Joseph Tabbi, in review of Privacy/Publicity: “Houses became mechanisms for seeing, as evidenced by design sketches that begin with postcards pasted to the page (the tourist site/sight) and that figure the human by a large eye. The view was crucial to the house, not for light or ventilation (technology could take care of these needs) but for the vision they allowed. This vision, however, became more detached from the humanist observer, as it was modelled on the mechanical eye of the camera…. Architecture is not only photographed for display in books, exhibits, and magazines…, but is itself constructed to recreate the space of a photograph in its rooms and windows.”
Le Corbusier: staged photos of his work, appropriated advertising imagery
- SLIDE: CORB, VILLA SAVOYE INTERIOR
Corb: “We are following somebody, the traces of his existence presented to us in the form of a series of photographs of the interior” – Colomina – voyeurism – gendered spaces
How was Corb using these photos? As documentation, technical and celebratory? As promotion? As a record of occupancy, consumption, lifestyle?
ONTOLOGICAL RELATIONSHIPS BETWEEN PHOTOGRAPH & BUILDING?
Mies Van der Rohe’s Barcelona Pavilion
SLIDE: BARCELONA PAVILION 1929
- Existed for less than a year – 1929 – exists instead, and has achieved its status, through the photographs
- Presents building as objet d’art – user is irrelevant
SLIDE: BARCELONA PAVILION REBUILT
- For 56 years, the building existed only in photographs
- Pavilion rebuilt, using old photographs, in 1986
DEFINING MODERNISM THROUGH ITS IMAGERY
- SLIDE: BILL ENGDAHL (of Hedrich-Blessing), MIES, 1956
- SLIDE: BILL ENGDALH, FEDERAL CENTER, 1964 (SHADOWS, PALIMPSESTS)
- SLIDE: BILL ENGDAHL, MARINA CITY, 1963
- SLIDE: EZRA STOLLER (Esto), DULLES, 1964
- SLIDE: EZRA STOLLER, TWA Terminal
- SLIDE: EZRA STOLLER, GUGGENHEIM, 1959
- SLIDE: KEN HEDRICH, FLW, 1937
- SLIDE: BILL HEDRICH, FALLINWATER, 1937
- SLIDE: EZRA STOLLER, MIAMI PARKING GARAGE, ROBERT LAW WEED, 1949
- SLIDE: EZRA STOLLER, SALK INSTITUTE, LOUIS KAHN, 1977
- SLIDE: EZRA STOLLER, UNION CARBIDE OFFICE, 1960
- SLIDE: GIOVANNI SUTER, LIBBY OWENS FORD, 1938
AUDIENCES FOR & PURPOSES OF ARCHITECTURAL PHOTOGRAPHS
Targeted at architects: “analytical, abstract, emphatically editorial and self-referential” – function to “describe and catalogue the geometry of a structure; to inform peers of the latest advances in the discipline; to reinforce the professional identity of designers…; to set normative benchmarks in the value judgment of a particular scheme; to establish paradigmatic norms of spatial representation” – tends to obey representational principles of arch drawings (Serraino 127)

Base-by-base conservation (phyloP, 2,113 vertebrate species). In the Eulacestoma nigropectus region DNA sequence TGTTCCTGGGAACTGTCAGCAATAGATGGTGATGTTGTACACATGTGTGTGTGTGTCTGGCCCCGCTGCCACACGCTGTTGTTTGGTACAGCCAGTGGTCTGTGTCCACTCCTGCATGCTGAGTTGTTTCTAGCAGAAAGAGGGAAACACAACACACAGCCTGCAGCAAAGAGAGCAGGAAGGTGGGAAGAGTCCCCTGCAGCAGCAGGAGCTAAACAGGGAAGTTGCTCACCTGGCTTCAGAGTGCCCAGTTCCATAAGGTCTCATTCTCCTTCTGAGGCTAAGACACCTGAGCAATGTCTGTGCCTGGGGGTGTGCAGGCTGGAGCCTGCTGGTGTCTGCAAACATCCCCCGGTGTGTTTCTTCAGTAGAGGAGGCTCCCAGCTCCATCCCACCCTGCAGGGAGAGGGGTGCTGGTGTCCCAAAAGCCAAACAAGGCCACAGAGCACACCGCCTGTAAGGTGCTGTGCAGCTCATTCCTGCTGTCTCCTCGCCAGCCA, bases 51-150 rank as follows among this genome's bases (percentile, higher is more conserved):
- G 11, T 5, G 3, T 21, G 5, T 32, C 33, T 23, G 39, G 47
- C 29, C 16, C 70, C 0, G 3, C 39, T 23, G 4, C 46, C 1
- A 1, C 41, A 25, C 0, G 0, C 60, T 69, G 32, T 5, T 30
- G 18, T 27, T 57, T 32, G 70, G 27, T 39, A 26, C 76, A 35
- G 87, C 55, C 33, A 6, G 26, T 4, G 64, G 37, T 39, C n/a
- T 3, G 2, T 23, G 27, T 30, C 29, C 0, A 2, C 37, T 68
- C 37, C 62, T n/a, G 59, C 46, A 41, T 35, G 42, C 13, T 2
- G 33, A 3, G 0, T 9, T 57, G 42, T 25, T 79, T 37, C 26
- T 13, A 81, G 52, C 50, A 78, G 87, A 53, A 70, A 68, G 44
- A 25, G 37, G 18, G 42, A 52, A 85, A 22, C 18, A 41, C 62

Targeted toward consumers: settings become displays of objects of desire; space is staged to appeal to middle- and upper-class taste
CASE STUDY HOUSE PROGRAM
- SLIDE: ARTS & ARCH
(via) In the mid-1940s, as the United States faced the postwar challenge of housing three million returning soldiers, a few architects in Southern California rejected the idea of identical houses in suburban developments. The “Case Study House Program” initiated in 1945 by Arts and Architecture magazine, enlisted the talents of eight architects including Richard Neutra and Eero Saarinen, Charles & Ray Eames.
The program called for the design of eight houses that would demonstrate modern alternatives to tract housing.
The Case Study House Program embraced, first of all, a belief that the modernist ideals could be part of the postwar home. Second, there was a sense that all the new technologies and materials of the war effort could be used to do something besides harm people. Third, and most important, was the name itself: each house would be a “case study” of the needs of a particular client. It would solve the problems of the client, but in as universal a way as possible. Each client would be understood to represent a different type of homeowner, so instead of fetishizing the client’s needs, architects participating in the program would try to achieve the broadest possible solution.
Architectural Photographers’ Rhetorical Choices Julius Shulman: How does he use light, props, people? Underlying ideologies in these images?
- SLIDE: JULIUS SHULMAN, CSH20 (RICHARD NEUTRA)
- SLIDE: CSH21 (PIERRE KOENIG)
- SLIDE: CSH22 (PIERRE KOENIG)
- SLIDE: ALTERNATIVE CSH22
“Architectural photography prepares you only for the optimum condition, the best time of day, best position, the standard view, the authorized take, the truth against which all other views will seem irredeemably poor approximations” (Janet Abrams)
- SLIDE: BILL HEDRICH, NORTH POLE ICE CREAM, 1938
- SLIDE: ED RUSCHA, MONTAGE
- SLIDE: ED RUSCHA, STANDARD, WILLIAMS, AZ, 1962
- SLIDE: ED RUSCHA, FRANCE, 1961
- SLIDE: BOB THALL, SCHAUMBURG, 1991
- SLIDE: BOB THALL, GOLF ROAD, SCHAUMBURG, 1995
- SLIDE: BOB THALL, ELK GROVE VILLAGE, IL, 1995
- SLIDE: TODD HIDO, SUBURBIA
- SLIDE: ANDREAS GURSKY, MONTPARNASSE, 1999
- SLIDE: MICHAEL WOLF
- SLIDE: IWAN BAAN
- SLIDE: UNHAPPY HIPSTERS